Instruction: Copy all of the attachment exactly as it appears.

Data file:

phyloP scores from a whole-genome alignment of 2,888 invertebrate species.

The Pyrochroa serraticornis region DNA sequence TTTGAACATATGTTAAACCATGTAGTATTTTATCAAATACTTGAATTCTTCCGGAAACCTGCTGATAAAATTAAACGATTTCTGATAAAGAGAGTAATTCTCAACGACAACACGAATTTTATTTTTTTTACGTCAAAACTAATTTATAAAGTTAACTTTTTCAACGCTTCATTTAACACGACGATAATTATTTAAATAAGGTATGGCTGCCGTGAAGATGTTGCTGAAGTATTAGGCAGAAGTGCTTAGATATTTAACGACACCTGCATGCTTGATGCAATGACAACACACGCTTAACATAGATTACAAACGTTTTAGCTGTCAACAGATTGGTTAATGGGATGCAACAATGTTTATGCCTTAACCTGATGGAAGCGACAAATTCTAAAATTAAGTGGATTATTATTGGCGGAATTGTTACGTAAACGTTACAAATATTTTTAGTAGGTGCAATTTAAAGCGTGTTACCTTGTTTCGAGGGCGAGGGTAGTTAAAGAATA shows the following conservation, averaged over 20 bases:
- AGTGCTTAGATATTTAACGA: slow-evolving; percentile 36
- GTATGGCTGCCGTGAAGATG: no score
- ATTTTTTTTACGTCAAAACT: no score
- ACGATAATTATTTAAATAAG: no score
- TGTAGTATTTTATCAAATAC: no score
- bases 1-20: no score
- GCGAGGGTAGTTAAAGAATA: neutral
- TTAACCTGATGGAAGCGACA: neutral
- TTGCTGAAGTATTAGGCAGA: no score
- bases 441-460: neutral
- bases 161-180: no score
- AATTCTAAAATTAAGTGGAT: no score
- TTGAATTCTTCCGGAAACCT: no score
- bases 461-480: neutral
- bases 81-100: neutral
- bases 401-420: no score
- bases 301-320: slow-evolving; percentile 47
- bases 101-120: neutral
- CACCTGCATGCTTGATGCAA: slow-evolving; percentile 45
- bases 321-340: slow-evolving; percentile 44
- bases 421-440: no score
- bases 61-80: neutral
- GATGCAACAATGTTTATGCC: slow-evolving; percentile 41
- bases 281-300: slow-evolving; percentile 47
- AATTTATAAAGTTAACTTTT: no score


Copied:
phyloP scores from a whole-genome alignment of 2,888 invertebrate species.

The Pyrochroa serraticornis region DNA sequence TTTGAACATATGTTAAACCATGTAGTATTTTATCAAATACTTGAATTCTTCCGGAAACCTGCTGATAAAATTAAACGATTTCTGATAAAGAGAGTAATTCTCAACGACAACACGAATTTTATTTTTTTTACGTCAAAACTAATTTATAAAGTTAACTTTTTCAACGCTTCATTTAACACGACGATAATTATTTAAATAAGGTATGGCTGCCGTGAAGATGTTGCTGAAGTATTAGGCAGAAGTGCTTAGATATTTAACGACACCTGCATGCTTGATGCAATGACAACACACGCTTAACATAGATTACAAACGTTTTAGCTGTCAACAGATTGGTTAATGGGATGCAACAATGTTTATGCCTTAACCTGATGGAAGCGACAAATTCTAAAATTAAGTGGATTATTATTGGCGGAATTGTTACGTAAACGTTACAAATATTTTTAGTAGGTGCAATTTAAAGCGTGTTACCTTGTTTCGAGGGCGAGGGTAGTTAAAGAATA shows the following conservation, averaged over 20 bases:
- AGTGCTTAGATATTTAACGA: slow-evolving; percentile 36
- GTATGGCTGCCGTGAAGATG: no score
- ATTTTTTTTACGTCAAAACT: no score
- ACGATAATTATTTAAATAAG: no score
- TGTAGTATTTTATCAAATAC: no score
- bases 1-20: no score
- GCGAGGGTAGTTAAAGAATA: neutral
- TTAACCTGATGGAAGCGACA: neutral
- TTGCTGAAGTATTAGGCAGA: no score
- bases 441-460: neutral
- bases 161-180: no score
- AATTCTAAAATTAAGTGGAT: no score
- TTGAATTCTTCCGGAAACCT: no score
- bases 461-480: neutral
- bases 81-100: neutral
- bases 401-420: no score
- bases 301-320: slow-evolving; percentile 47
- bases 101-120: neutral
- CACCTGCATGCTTGATGCAA: slow-evolving; percentile 45
- bases 321-340: slow-evolving; percentile 44
- bases 421-440: no score
- bases 61-80: neutral
- GATGCAACAATGTTTATGCC: slow-evolving; percentile 41
- bases 281-300: slow-evolving; percentile 47
- AATTTATAAAGTTAACTTTT: no score